Below are four recommendations for quality data management:
- Create a Data Management Plan
- Define what objectives and processes are critical to strategic objectives, and the data needed to measure and monitor them
- Locate process gaps through definitions of what a “good” record is in your enterprise systems
- Identify initiatives for improvement that are aligned to your processes and objectives, and measuring the ROI of these.
Let’s address each of these in turn.
Managing your data: Step 1: define your objectives
Data management includes defining which data are critical to the mission and operations of your organization. It means identifying sources, consumers, permissible values, and analysis capability to support decision making. Managing the data includes rules or business processes for capture or entry, removing duplication, validating values or presence before committing to the system, and standardizing data types and values to simplify these tasks.
Organizations need to know their mission and objectives first. Only then can they define what data is needed when and by whom. Setting a mission objective defines why are you doing what you are doing. Many data, software, or business initiatives do not closely couple the ‘why’ with objectives, and this misalignment is a source of pain and dissatisfaction for not only employees, but customers or consumers too.
Step 2: validate, monitor and improve
Once objectives are known, data requirements are defined, and expectations are set, the process of validation, continuous monitoring, and improvement can commence. This should be done by providing a single source of clear and concise performance to everyone. Good performance happens when trust and transparency are present.
If the performance is now clearly available, exceptions and anomalies will be easy to identify. The journey to data quality and confidence is reached in small steps, so do not expect performance and quality out of the box. Simple measures – like whether attribution is available on work records for assets – will start to show insights immediately into whether data quality or confidence meet expected levels. You may be completing work on time, but if only 40% of the work records contain failure data or maintenance logs, the value of the work record and system is diminished.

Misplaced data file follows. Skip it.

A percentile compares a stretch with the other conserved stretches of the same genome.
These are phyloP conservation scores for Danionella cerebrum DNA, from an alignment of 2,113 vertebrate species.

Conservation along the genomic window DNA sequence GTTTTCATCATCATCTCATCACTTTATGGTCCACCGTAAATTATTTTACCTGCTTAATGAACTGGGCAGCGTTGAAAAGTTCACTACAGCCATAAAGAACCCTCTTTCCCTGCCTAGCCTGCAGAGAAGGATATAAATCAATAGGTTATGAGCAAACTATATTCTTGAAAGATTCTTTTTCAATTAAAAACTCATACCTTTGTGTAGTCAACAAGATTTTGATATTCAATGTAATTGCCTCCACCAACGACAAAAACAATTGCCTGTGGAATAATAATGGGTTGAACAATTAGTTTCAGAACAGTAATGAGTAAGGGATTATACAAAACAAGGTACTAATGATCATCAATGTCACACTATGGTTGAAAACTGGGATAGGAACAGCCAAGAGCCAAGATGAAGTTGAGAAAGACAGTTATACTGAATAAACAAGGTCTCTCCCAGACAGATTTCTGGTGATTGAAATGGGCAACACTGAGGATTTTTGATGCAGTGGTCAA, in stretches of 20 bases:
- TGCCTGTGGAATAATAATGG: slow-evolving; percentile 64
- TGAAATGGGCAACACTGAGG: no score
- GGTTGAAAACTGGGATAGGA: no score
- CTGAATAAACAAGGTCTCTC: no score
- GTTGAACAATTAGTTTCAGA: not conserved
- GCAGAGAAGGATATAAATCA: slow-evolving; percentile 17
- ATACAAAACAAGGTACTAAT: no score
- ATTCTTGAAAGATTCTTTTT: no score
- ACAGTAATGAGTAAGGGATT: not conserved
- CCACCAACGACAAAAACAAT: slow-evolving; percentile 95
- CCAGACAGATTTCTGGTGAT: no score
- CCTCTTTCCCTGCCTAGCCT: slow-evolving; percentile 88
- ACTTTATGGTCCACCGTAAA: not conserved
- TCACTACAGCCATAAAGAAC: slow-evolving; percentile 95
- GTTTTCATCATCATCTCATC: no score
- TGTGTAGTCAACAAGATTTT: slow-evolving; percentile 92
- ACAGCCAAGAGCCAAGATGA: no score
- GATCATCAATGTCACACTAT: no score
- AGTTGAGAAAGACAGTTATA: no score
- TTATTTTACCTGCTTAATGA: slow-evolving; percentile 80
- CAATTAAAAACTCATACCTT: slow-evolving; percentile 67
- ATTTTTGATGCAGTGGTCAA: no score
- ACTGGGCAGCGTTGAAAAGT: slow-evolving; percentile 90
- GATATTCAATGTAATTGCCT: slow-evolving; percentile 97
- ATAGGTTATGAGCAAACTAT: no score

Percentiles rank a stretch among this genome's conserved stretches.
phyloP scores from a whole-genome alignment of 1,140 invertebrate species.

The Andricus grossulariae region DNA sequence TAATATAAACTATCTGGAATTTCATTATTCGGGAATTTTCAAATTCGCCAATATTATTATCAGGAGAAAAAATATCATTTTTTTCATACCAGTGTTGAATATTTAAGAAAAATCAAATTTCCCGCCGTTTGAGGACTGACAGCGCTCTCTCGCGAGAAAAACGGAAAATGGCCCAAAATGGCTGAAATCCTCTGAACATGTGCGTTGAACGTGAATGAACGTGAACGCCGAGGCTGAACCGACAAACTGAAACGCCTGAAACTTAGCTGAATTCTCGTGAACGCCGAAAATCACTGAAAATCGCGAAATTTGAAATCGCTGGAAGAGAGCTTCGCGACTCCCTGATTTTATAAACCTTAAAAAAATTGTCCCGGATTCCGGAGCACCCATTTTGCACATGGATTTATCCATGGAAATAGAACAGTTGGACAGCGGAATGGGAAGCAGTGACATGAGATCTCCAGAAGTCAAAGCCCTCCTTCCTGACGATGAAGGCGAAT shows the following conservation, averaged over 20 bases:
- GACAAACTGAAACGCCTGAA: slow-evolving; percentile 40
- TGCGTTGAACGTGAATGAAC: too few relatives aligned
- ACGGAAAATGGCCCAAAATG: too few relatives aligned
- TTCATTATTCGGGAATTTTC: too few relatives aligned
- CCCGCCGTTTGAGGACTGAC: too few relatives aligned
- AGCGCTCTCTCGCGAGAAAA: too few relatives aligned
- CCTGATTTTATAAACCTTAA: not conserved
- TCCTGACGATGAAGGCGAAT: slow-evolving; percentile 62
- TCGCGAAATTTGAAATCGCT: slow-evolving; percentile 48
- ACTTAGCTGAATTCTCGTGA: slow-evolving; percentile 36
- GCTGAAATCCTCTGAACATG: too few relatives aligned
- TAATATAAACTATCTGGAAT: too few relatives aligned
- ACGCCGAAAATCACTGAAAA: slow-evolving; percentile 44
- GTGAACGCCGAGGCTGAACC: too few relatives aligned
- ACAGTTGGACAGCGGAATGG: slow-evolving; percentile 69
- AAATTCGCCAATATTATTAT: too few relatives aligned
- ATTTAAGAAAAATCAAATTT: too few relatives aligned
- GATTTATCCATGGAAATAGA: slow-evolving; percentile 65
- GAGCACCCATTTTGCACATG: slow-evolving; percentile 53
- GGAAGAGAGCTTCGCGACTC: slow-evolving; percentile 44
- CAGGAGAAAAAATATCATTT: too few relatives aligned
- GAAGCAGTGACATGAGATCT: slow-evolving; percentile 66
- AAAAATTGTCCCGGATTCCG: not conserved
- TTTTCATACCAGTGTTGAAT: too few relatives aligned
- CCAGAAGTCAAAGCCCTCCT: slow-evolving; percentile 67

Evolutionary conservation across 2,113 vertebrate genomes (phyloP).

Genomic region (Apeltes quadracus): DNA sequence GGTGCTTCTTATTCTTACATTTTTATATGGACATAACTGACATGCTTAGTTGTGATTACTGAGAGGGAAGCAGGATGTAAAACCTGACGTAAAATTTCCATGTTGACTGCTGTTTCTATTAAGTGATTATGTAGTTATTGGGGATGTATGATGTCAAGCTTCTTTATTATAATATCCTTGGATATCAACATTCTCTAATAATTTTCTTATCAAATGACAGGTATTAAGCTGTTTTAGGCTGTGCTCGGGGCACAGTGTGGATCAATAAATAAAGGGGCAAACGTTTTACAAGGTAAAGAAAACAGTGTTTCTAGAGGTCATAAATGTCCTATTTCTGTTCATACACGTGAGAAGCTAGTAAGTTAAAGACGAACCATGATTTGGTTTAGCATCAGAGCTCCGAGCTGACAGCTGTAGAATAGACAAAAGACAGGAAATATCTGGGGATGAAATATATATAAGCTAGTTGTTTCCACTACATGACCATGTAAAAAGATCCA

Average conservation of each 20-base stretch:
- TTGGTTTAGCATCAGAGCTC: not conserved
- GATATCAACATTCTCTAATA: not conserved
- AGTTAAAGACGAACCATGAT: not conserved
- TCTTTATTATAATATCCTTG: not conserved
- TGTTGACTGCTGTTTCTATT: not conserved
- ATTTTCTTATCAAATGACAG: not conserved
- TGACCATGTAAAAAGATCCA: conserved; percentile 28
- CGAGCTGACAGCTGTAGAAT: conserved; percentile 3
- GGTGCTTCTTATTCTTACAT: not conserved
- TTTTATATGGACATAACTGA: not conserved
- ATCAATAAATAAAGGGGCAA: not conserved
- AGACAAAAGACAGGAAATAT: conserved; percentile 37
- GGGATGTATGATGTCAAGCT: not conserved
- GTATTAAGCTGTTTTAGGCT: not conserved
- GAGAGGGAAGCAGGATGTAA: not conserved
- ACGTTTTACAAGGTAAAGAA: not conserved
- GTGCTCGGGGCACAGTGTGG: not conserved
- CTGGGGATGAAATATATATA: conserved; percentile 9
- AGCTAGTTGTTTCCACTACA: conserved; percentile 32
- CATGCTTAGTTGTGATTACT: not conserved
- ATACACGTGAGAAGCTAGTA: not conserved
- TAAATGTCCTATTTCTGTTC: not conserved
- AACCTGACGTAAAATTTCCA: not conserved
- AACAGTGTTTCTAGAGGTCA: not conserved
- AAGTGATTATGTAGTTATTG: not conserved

Step 3: document tribal knowledge to see future rewards
Tribal (or undocumented) knowledge within an organization can be a source of value – but it needs to be retained and used effectively. By defining what data should be present, and logging historical trends around performance, we can embed that knowledge so that it stays available for future decision making.
Any system tracking performance must be able to harness and provide access to insights that people create while using the data in their day-to-day work.
Continuing the journey to data quality
In my next post, we will work through the pain points and issues identified as the journey to data quality, and confidence continues. Desired Destinations? – Engaged employees and customers, transparent expectations and results, continuous improvement, performance and mission success.